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Home https://server7.kproxy.com/servlet/redirect.srv/sruj/smyrwpoii/p2/ Health https://server7.kproxy.com/servlet/redirect.srv/sruj/smyrwpoii/p2/ For 2 nurses, working at the ICU is a "gift for work": NPR

For 2 nurses, working at the ICU is a "gift for work": NPR



Christine Solar, left, and Marci Eberts say breastfeeding is more than a job. "Sometimes I wonder why all the people in the world don't want to be a nurse," Solars said.

Emilin Sosa for StoryCorps


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Emily Sosa for StoryCorps

Christine Solars, left, and Marci Eberts say breastfeeding is more than a job. "Sometimes I wonder why not everyone in the world wants to be a nurse," says Solars.

Emilin Sosa for StoryCorps

For nurses Christine Solars and Marci Eberts, work is more than work.

"Don't you feel like you are a nurse wherever you go?" Solars, 41, asked Eberts, 46, for a visit to StoryCorps in May.

"I mean, let's be honest, every time we get on an airplane the way you are, the E6 didn't look good, be careful there . "

Solari and Eberts became so close as they worked together that they came to be called" working wives. "They first met in 2007 working side-by-side in the intensive care unit at St. Luke "in Kansas City, Mo.

They now work closely as nurses' trainers at the hospital, teaching other nurses in critical care. "You carry them a little with you. And they shape you."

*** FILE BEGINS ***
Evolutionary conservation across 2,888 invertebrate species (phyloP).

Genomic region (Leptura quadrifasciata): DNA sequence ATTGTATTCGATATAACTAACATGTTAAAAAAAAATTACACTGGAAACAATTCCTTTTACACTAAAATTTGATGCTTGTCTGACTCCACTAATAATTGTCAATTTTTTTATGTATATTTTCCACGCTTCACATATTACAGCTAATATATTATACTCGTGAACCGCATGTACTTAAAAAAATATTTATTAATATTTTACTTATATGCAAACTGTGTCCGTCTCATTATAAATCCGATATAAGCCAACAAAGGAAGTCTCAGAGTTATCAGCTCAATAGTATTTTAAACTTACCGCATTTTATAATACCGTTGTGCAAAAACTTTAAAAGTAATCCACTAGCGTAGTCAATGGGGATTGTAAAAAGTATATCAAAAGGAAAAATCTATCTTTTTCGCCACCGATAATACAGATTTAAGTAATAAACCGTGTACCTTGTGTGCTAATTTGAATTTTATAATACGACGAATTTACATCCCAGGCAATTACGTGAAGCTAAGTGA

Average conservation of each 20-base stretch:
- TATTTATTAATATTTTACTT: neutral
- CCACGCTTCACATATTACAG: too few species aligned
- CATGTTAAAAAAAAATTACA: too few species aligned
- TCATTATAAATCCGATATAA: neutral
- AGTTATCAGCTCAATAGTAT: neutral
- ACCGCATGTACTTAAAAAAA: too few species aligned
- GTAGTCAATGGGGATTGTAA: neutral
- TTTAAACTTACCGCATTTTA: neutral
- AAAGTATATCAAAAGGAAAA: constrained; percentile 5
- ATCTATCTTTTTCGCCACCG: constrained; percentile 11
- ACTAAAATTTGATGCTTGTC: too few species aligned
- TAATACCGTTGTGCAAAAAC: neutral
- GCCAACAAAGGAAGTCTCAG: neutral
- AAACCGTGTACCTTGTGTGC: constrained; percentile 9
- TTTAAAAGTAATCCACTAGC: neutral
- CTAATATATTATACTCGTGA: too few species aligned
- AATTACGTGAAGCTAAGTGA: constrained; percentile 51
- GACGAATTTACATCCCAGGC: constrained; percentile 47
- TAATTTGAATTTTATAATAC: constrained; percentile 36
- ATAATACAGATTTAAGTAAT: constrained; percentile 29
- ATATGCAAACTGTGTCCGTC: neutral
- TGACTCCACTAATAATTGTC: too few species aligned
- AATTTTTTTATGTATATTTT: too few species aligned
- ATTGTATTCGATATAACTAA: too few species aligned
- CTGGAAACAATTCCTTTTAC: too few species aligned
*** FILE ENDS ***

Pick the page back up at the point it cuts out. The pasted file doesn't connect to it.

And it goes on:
Solari and Ebert reflect how their work influences their memories.

"When I think about this patient that is most sealed in my brain, I know exactly which bed, but I can't tell you the name of the patient," Solars said. She continues to remember one particularly memorable case: "I always think about CCU (Coronary Care Unit) Bed 2."

The patient received a cardiac arrest. "We code it and get that heart rate back," she said, describing their resuscitation efforts that stabilized the patient.

"And this was only the first of a dozen times he coded," Eberts recalled. [19659008] His wife was with him all the time.

"We gave her a bad forecast. Things looked really bad and she said, "Can I go to bed with him?" "Said Solars.

But the sisters saw this as a risk. "This man has everything we have in the hospital attached to him," Solars recalled.

"So many wires and tubes and monitors," Eberts added.

Still, they proceeded carefully, slowly lifting everything up so she

"I can just remember her sobbing, saying, do you know that I wasn't a good enough wife. I should have loved you more well "said Solars. [19659008] When the patient again suffered an irregular, life-threatening heart rhythm called ventricular fibrillation, Sollars and Ebberts began another round of chest compressions.

But this time the patient's wife asked the nurses to stop trying to resuscitate him. "We'll release him the next time he does," Eberts recalls, telling his wife.

As difficult as it is to witness, Solars says that the rewarding part of being a nurse is caring for patients and their families during this crucial time of life.

"Being with people and creating those environments where they can tell their spouse an unfinished business is such a gift of work," said Solars. "Sometimes I wonder why not everyone in the world wants to be a nurse."

Solar says that nursing equates to her sense of what is important.

"It affects the way we see the whole world. This guy in front of us at the grocery store is working on how that guy loaded the groceries, "she said.

" Nobody dies, "Eberts says," until someone is. And then we're done. "

Audio created for Tomorrow's edition by Aisha Turner and Camila Kerwin.

StoryCorps is a national non-profit that lets people interview friends and close to your life These conversations are archived at the American Folk Center at the Library of Congress, allowing participants to leave a legacy for future generations Learn more, including how to interview someone in your life, at StoryCorps.org [19659033].


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